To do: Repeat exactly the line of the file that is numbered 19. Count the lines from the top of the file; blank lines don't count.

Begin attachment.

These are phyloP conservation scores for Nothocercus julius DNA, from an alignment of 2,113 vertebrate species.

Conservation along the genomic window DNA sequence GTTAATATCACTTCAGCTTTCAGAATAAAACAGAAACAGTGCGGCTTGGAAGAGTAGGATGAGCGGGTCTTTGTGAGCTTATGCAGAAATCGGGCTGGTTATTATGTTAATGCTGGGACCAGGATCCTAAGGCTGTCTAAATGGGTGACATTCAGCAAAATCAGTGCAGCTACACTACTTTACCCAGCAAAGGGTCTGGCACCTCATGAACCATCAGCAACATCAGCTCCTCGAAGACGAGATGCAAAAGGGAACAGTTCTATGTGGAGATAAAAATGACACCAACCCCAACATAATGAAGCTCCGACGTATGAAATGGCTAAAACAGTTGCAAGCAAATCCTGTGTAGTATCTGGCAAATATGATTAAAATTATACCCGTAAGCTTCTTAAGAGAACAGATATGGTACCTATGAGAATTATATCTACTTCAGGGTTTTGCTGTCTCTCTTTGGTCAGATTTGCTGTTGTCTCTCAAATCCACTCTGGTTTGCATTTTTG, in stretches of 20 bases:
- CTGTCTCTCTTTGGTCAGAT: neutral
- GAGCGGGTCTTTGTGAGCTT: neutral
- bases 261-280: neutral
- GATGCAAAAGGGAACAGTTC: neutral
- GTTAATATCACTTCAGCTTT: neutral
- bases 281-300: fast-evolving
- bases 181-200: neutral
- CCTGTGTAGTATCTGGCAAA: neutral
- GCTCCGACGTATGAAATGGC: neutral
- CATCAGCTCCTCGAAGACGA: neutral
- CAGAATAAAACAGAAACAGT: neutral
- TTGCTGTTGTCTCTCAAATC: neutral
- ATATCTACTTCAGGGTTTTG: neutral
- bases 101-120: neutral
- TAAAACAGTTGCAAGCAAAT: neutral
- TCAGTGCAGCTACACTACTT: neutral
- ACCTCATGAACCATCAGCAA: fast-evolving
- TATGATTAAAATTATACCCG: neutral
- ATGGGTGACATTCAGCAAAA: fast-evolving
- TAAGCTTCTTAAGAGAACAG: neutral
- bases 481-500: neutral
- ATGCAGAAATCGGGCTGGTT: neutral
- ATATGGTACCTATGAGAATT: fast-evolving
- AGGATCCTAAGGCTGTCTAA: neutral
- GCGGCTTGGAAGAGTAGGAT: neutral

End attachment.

- ACCTCATGAACCATCAGCAA: fast-evolving